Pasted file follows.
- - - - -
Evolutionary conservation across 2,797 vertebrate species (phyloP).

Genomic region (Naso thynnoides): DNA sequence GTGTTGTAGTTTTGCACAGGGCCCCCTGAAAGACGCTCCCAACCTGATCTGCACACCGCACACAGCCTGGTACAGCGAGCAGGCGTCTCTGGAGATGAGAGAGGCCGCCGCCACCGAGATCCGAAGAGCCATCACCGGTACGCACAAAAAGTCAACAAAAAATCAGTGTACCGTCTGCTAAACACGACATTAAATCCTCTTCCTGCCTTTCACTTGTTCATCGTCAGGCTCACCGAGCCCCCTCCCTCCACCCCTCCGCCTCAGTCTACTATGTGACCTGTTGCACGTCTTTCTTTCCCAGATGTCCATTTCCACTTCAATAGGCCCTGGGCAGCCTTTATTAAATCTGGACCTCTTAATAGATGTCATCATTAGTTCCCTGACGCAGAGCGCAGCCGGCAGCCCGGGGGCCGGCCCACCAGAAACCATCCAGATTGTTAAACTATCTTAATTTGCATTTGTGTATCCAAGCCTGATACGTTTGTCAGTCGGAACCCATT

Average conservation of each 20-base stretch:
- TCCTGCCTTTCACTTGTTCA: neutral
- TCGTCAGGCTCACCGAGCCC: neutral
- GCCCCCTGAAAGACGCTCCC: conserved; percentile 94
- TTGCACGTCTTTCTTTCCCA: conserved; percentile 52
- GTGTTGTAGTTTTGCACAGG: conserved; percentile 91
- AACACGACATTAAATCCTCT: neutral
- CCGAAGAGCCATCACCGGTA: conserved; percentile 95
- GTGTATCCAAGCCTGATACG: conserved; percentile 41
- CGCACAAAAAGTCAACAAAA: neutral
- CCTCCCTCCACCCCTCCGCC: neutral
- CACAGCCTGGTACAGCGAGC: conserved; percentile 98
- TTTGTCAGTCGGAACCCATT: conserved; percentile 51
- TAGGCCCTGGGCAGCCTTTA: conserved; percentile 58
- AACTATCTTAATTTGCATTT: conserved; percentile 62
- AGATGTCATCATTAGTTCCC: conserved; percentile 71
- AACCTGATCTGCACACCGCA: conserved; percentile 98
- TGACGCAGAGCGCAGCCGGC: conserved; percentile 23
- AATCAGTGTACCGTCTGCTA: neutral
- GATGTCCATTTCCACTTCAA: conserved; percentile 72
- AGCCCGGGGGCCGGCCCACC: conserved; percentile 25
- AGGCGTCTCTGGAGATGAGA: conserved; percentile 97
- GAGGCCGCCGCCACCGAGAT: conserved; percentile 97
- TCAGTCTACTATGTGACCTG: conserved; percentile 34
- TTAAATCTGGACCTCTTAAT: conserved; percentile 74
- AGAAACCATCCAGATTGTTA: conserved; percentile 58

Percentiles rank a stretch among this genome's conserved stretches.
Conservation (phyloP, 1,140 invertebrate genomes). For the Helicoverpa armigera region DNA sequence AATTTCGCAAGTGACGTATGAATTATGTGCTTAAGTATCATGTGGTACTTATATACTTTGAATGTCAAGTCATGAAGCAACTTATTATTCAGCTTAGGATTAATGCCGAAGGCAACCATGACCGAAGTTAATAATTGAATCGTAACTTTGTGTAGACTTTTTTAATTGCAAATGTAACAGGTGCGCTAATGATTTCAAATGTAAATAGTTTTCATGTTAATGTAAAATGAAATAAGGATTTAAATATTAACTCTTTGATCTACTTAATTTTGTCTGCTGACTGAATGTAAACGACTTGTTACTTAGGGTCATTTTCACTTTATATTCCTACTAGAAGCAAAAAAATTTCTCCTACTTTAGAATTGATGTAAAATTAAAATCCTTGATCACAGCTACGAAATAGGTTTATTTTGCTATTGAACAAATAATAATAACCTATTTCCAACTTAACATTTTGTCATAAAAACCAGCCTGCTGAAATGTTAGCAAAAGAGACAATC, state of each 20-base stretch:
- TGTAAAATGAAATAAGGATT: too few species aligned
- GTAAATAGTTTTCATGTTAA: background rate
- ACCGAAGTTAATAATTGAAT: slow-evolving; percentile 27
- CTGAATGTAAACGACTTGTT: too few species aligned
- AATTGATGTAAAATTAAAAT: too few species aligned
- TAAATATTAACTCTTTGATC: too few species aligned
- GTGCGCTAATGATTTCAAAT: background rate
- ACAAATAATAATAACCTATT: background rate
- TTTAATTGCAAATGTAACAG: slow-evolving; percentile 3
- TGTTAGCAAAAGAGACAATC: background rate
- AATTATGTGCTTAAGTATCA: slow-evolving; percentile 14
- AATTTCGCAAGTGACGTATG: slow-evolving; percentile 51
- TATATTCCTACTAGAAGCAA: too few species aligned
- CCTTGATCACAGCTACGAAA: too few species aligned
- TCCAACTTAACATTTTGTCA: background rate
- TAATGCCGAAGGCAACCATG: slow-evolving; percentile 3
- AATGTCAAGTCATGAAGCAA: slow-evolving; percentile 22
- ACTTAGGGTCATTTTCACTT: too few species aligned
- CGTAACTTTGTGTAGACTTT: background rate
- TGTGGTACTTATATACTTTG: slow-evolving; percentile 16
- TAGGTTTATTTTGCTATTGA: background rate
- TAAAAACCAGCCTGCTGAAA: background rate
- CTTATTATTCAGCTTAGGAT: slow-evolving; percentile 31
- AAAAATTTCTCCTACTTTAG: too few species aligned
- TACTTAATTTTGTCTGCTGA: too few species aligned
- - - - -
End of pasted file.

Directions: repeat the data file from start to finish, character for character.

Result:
Evolutionary conservation across 2,797 vertebrate species (phyloP).

Genomic region (Naso thynnoides): DNA sequence GTGTTGTAGTTTTGCACAGGGCCCCCTGAAAGACGCTCCCAACCTGATCTGCACACCGCACACAGCCTGGTACAGCGAGCAGGCGTCTCTGGAGATGAGAGAGGCCGCCGCCACCGAGATCCGAAGAGCCATCACCGGTACGCACAAAAAGTCAACAAAAAATCAGTGTACCGTCTGCTAAACACGACATTAAATCCTCTTCCTGCCTTTCACTTGTTCATCGTCAGGCTCACCGAGCCCCCTCCCTCCACCCCTCCGCCTCAGTCTACTATGTGACCTGTTGCACGTCTTTCTTTCCCAGATGTCCATTTCCACTTCAATAGGCCCTGGGCAGCCTTTATTAAATCTGGACCTCTTAATAGATGTCATCATTAGTTCCCTGACGCAGAGCGCAGCCGGCAGCCCGGGGGCCGGCCCACCAGAAACCATCCAGATTGTTAAACTATCTTAATTTGCATTTGTGTATCCAAGCCTGATACGTTTGTCAGTCGGAACCCATT

Average conservation of each 20-base stretch:
- TCCTGCCTTTCACTTGTTCA: neutral
- TCGTCAGGCTCACCGAGCCC: neutral
- GCCCCCTGAAAGACGCTCCC: conserved; percentile 94
- TTGCACGTCTTTCTTTCCCA: conserved; percentile 52
- GTGTTGTAGTTTTGCACAGG: conserved; percentile 91
- AACACGACATTAAATCCTCT: neutral
- CCGAAGAGCCATCACCGGTA: conserved; percentile 95
- GTGTATCCAAGCCTGATACG: conserved; percentile 41
- CGCACAAAAAGTCAACAAAA: neutral
- CCTCCCTCCACCCCTCCGCC: neutral
- CACAGCCTGGTACAGCGAGC: conserved; percentile 98
- TTTGTCAGTCGGAACCCATT: conserved; percentile 51
- TAGGCCCTGGGCAGCCTTTA: conserved; percentile 58
- AACTATCTTAATTTGCATTT: conserved; percentile 62
- AGATGTCATCATTAGTTCCC: conserved; percentile 71
- AACCTGATCTGCACACCGCA: conserved; percentile 98
- TGACGCAGAGCGCAGCCGGC: conserved; percentile 23
- AATCAGTGTACCGTCTGCTA: neutral
- GATGTCCATTTCCACTTCAA: conserved; percentile 72
- AGCCCGGGGGCCGGCCCACC: conserved; percentile 25
- AGGCGTCTCTGGAGATGAGA: conserved; percentile 97
- GAGGCCGCCGCCACCGAGAT: conserved; percentile 97
- TCAGTCTACTATGTGACCTG: conserved; percentile 34
- TTAAATCTGGACCTCTTAAT: conserved; percentile 74
- AGAAACCATCCAGATTGTTA: conserved; percentile 58

Percentiles rank a stretch among this genome's conserved stretches.
Conservation (phyloP, 1,140 invertebrate genomes). For the Helicoverpa armigera region DNA sequence AATTTCGCAAGTGACGTATGAATTATGTGCTTAAGTATCATGTGGTACTTATATACTTTGAATGTCAAGTCATGAAGCAACTTATTATTCAGCTTAGGATTAATGCCGAAGGCAACCATGACCGAAGTTAATAATTGAATCGTAACTTTGTGTAGACTTTTTTAATTGCAAATGTAACAGGTGCGCTAATGATTTCAAATGTAAATAGTTTTCATGTTAATGTAAAATGAAATAAGGATTTAAATATTAACTCTTTGATCTACTTAATTTTGTCTGCTGACTGAATGTAAACGACTTGTTACTTAGGGTCATTTTCACTTTATATTCCTACTAGAAGCAAAAAAATTTCTCCTACTTTAGAATTGATGTAAAATTAAAATCCTTGATCACAGCTACGAAATAGGTTTATTTTGCTATTGAACAAATAATAATAACCTATTTCCAACTTAACATTTTGTCATAAAAACCAGCCTGCTGAAATGTTAGCAAAAGAGACAATC, state of each 20-base stretch:
- TGTAAAATGAAATAAGGATT: too few species aligned
- GTAAATAGTTTTCATGTTAA: background rate
- ACCGAAGTTAATAATTGAAT: slow-evolving; percentile 27
- CTGAATGTAAACGACTTGTT: too few species aligned
- AATTGATGTAAAATTAAAAT: too few species aligned
- TAAATATTAACTCTTTGATC: too few species aligned
- GTGCGCTAATGATTTCAAAT: background rate
- ACAAATAATAATAACCTATT: background rate
- TTTAATTGCAAATGTAACAG: slow-evolving; percentile 3
- TGTTAGCAAAAGAGACAATC: background rate
- AATTATGTGCTTAAGTATCA: slow-evolving; percentile 14
- AATTTCGCAAGTGACGTATG: slow-evolving; percentile 51
- TATATTCCTACTAGAAGCAA: too few species aligned
- CCTTGATCACAGCTACGAAA: too few species aligned
- TCCAACTTAACATTTTGTCA: background rate
- TAATGCCGAAGGCAACCATG: slow-evolving; percentile 3
- AATGTCAAGTCATGAAGCAA: slow-evolving; percentile 22
- ACTTAGGGTCATTTTCACTT: too few species aligned
- CGTAACTTTGTGTAGACTTT: background rate
- TGTGGTACTTATATACTTTG: slow-evolving; percentile 16
- TAGGTTTATTTTGCTATTGA: background rate
- TAAAAACCAGCCTGCTGAAA: background rate
- CTTATTATTCAGCTTAGGAT: slow-evolving; percentile 31
- AAAAATTTCTCCTACTTTAG: too few species aligned
- TACTTAATTTTGTCTGCTGA: too few species aligned